There’s a reason people in the Northern San Joaquin Valley take heat emergencies seriously. Sadly, some 45 reasons.
That’s the number of people who died across the region during the worst heat crisis in our history, a run of 100-plus days in mid-July, 2006.
The dead included a homeless man who, like many homeless, wore all his clothing so it wouldn’t get stolen. An older woman living alone was so worried about electricity bills that she refused to turn on her air conditioning. A field worker who collapsed in the sun; a man who tried to cool off by drinking too many adult beverages – an especially bad idea.
Many of the victims were in poor health to begin with. But hundreds suffered heat stroke and emergency room visits across the Central Valley spiked by an additional 16,000 in that time period.
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That 2006 heat wave was the hottest five-day stretch on record across the region. In Modesto, the high temperature hit at least 110 degrees five straight days. Over 14 days, the temps were above 100 for 12 days. In Merced and south San Joaquin counties, it was a similar story. But the high temps weren’t the worst of it. Even at night, it never really cooled off. Over the five worst days, as nighttime temperatures dipped below 80 only once.
Monetary losses were staggering, estimated at $1 billion across California. Much of that came from agriculture. In our Valley, tens of thousands of farm animals died – roughly 8,000 cows across three counties; hundreds of pigs and hundreds of bee hives were lost. Chickens and turkeys were especially hard hit, with a staggering 700,000 dying in Stanislaus alone. Across the region, an estimated 1,200 tons of birds had to be disposed of. The region, from Bakersfield to Redding, was declared a disaster area.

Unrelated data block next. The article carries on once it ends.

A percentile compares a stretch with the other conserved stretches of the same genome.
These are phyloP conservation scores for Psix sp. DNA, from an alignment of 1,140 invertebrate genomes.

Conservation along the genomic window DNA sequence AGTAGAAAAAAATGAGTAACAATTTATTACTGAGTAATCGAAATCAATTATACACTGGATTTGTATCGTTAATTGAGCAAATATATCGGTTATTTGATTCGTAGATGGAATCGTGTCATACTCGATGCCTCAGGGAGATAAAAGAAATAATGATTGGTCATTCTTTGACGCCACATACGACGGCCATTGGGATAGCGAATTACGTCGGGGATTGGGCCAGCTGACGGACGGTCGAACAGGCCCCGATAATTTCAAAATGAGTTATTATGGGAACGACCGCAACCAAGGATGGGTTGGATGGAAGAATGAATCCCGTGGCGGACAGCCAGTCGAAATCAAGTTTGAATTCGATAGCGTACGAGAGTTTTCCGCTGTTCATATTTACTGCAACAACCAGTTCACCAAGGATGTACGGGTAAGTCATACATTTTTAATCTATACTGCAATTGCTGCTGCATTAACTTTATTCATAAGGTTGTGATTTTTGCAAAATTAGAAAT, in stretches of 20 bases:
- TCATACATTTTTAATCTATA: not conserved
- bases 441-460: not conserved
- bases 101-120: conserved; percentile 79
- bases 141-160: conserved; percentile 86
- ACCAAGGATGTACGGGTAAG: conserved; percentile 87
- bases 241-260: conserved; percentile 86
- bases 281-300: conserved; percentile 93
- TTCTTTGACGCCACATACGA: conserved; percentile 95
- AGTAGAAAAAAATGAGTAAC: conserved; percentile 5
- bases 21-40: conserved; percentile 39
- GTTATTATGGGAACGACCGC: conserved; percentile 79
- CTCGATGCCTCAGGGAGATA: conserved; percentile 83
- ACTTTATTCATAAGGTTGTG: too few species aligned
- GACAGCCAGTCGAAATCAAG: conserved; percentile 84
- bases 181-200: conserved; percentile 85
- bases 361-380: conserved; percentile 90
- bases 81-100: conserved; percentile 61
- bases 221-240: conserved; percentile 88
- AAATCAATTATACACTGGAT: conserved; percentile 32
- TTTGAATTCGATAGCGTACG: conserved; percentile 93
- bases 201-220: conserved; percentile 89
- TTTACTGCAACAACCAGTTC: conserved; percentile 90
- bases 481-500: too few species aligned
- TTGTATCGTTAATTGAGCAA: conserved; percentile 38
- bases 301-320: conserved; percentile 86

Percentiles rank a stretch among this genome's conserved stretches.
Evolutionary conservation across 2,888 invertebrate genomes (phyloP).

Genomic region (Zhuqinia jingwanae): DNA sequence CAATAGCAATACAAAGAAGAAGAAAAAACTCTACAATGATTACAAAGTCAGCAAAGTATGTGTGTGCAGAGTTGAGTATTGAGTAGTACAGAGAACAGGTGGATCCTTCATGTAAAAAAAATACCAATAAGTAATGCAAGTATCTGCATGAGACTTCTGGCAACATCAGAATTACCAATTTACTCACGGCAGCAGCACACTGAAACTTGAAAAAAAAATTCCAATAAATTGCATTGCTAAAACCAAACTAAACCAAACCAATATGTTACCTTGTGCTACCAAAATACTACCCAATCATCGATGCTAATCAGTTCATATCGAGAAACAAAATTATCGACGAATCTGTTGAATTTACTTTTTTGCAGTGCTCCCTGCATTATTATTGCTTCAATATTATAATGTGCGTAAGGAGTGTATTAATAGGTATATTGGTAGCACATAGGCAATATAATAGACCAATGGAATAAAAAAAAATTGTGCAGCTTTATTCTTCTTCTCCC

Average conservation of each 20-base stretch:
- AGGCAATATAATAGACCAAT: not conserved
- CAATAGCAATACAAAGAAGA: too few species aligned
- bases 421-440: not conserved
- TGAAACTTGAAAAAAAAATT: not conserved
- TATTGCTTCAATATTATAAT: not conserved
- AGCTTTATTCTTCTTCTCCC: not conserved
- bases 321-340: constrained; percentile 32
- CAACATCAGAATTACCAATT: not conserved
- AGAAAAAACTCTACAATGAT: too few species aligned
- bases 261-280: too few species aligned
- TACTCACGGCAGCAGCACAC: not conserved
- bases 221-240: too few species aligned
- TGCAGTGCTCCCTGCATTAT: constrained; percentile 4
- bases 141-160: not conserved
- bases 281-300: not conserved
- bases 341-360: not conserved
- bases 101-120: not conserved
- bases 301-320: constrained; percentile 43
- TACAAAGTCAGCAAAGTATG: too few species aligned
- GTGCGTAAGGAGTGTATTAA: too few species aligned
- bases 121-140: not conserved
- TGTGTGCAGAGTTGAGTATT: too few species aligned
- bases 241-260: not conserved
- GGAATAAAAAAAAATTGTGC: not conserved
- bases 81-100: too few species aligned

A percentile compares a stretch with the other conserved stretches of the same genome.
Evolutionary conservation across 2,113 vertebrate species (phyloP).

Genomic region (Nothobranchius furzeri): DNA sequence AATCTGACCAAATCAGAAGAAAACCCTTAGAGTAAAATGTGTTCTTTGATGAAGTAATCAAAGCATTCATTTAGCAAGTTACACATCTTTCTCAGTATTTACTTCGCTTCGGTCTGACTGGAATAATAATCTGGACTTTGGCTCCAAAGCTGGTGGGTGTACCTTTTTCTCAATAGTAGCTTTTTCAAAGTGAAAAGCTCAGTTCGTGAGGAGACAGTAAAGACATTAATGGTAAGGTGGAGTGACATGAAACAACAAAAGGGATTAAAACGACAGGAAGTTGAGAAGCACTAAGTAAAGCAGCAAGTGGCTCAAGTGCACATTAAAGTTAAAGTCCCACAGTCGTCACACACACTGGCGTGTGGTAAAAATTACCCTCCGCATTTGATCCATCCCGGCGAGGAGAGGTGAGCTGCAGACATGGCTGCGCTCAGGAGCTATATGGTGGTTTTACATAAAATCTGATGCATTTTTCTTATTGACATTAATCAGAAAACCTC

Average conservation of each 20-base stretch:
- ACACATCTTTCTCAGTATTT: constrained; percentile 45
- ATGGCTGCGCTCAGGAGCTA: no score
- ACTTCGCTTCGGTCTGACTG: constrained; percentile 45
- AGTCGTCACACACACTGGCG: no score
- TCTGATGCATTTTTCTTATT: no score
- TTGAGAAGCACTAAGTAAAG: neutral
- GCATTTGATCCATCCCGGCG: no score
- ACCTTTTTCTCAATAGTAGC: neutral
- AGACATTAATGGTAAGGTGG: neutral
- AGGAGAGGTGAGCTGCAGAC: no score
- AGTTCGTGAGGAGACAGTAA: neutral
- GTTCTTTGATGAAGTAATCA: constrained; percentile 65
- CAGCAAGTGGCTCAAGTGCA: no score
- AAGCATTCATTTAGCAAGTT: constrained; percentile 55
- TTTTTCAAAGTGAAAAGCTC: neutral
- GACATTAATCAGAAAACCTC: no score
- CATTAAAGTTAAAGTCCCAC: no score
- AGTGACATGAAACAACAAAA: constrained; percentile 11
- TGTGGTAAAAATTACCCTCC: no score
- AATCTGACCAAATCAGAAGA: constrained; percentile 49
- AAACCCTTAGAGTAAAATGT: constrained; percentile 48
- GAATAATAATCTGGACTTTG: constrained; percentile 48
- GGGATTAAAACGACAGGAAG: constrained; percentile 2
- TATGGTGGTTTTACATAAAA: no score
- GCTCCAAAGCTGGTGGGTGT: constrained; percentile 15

Farmers learned, many building larger barns with better ventilation and often installing misters to keep animals cool.
So did county officials. Now there are dozens of cooling centers – all public libraries, malls, community centers, Salvation Army centers and Modesto’s Gospel Mission to name a few – and free rides to get to them. In Stanislaus, the heat hotline is 209 558-8035.
This week, will bring another prolonged stretch of triple-digit days – eight straight of 100 or more with temperatures expected to reach 111 degrees Monday through Wednesday, according to Accuweather. MyForecast puts the top end at 112 Monday and Tuesday and again Thursday with the lowest temperatures to get only to 74 until next Sunday, June 25.
This has the potential to be the most significant, and dangerous, heat wave since 2006.
What do we do? First, and foremost, stay out of the heat. Drink lots of liquids (non-alcoholic), wear loose clothing and be aware of dangers signs – dizziness, extreme thirst, lethargy. Look out for your neighbors; most of those who died in 2006 lived alone.
And don’t, under any circumstances, be afraid to turn on the AC. In 2006, former Stanislaus County public health officials said four of those who died were found in front of their fans – blowing more warm air into their faces. Fans won’t help.
Two years ago we called upon utility providers – the irrigation districts and PG&E – to offer true debt forgiveness in heat emergencies. This year we’re simply asking them to have a heart. We’ve heard that Modesto Irrigation District shuts off power of those who can’t pay their bills on Fridays. In a heat wave forcing a delinquent customer to go without power an entire weekend is almost criminal.
Heat is more deadly than tornadoes or hurricanes. No one should perish because they’re afraid to run their air conditioning.